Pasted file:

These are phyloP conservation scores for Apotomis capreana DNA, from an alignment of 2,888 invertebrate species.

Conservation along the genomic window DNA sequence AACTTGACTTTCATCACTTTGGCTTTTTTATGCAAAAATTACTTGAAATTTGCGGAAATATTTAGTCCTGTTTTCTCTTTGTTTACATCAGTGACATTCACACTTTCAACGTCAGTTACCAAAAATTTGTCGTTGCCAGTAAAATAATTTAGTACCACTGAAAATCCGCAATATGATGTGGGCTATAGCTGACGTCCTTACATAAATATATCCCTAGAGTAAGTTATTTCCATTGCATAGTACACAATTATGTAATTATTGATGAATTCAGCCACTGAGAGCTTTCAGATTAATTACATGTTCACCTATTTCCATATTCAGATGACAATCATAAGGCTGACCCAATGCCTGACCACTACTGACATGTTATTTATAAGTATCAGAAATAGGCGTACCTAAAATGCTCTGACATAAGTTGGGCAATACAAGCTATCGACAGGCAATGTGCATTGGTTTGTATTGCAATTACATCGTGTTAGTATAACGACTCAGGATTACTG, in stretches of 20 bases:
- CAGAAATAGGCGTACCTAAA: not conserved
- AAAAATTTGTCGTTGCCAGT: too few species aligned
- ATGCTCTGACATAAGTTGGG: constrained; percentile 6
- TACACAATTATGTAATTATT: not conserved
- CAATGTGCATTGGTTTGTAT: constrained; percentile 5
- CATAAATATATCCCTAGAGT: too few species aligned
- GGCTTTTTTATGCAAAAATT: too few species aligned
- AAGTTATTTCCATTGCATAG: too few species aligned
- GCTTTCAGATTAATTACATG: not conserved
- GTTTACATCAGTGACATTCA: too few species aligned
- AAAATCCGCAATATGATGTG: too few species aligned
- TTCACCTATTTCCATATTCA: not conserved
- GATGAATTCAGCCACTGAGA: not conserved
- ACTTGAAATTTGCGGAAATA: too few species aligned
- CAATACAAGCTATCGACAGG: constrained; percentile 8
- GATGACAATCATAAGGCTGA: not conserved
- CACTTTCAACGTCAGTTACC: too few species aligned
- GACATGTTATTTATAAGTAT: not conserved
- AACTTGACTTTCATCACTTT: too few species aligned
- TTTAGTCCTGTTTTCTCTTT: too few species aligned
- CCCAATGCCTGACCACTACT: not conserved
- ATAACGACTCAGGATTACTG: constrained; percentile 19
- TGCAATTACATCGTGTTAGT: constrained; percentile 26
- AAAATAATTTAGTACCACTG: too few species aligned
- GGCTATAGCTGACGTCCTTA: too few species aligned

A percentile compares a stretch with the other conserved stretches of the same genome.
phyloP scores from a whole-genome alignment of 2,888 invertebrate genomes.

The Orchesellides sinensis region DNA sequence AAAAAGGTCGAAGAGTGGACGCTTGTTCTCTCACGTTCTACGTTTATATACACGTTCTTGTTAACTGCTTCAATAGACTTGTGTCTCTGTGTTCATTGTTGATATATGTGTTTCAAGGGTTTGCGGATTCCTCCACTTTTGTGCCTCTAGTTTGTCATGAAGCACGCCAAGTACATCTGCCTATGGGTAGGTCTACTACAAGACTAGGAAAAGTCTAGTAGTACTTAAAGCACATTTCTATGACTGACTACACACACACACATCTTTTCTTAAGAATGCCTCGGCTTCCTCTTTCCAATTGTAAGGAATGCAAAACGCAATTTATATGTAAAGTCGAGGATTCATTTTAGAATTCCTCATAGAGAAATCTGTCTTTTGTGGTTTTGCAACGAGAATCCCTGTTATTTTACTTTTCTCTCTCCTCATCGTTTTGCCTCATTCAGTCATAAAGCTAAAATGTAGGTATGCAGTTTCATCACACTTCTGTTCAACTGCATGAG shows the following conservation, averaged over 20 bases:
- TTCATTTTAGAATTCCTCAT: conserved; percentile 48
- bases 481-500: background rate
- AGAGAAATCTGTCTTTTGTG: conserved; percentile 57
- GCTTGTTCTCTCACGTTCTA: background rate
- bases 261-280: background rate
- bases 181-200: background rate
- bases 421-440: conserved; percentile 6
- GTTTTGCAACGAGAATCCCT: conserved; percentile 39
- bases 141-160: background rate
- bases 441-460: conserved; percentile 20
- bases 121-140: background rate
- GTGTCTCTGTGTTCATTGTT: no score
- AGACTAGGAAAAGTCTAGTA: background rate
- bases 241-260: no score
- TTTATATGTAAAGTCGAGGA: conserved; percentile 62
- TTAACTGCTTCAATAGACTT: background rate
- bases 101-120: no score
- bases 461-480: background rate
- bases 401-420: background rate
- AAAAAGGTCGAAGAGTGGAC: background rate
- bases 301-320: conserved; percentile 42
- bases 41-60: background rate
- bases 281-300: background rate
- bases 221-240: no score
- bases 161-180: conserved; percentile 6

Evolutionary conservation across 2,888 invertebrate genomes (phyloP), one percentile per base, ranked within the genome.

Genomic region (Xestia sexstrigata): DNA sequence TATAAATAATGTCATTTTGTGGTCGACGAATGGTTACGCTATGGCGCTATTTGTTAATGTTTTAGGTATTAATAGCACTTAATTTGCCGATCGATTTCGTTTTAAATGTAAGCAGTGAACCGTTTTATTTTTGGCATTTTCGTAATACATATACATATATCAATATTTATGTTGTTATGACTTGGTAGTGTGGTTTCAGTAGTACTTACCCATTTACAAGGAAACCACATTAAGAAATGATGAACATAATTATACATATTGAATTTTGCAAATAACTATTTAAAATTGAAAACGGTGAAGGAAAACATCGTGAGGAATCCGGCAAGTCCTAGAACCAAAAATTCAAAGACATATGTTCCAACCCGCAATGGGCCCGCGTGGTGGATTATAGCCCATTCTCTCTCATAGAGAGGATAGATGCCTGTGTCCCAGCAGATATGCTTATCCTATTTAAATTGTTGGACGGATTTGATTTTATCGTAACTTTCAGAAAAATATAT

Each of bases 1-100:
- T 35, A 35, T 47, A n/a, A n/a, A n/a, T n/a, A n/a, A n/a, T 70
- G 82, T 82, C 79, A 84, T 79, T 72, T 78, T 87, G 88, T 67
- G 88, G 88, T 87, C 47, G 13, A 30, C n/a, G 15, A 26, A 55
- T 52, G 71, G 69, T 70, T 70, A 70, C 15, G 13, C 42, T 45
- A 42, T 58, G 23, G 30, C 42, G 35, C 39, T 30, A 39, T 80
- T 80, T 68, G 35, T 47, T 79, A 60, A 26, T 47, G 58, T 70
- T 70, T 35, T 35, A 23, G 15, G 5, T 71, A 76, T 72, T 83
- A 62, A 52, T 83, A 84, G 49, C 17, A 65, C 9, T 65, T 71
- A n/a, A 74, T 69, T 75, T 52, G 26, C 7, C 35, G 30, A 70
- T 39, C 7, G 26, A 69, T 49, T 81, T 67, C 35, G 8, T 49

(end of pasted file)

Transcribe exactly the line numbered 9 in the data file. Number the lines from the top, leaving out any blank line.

- GGCTTTTTTATGCAAAAATT: too few species aligned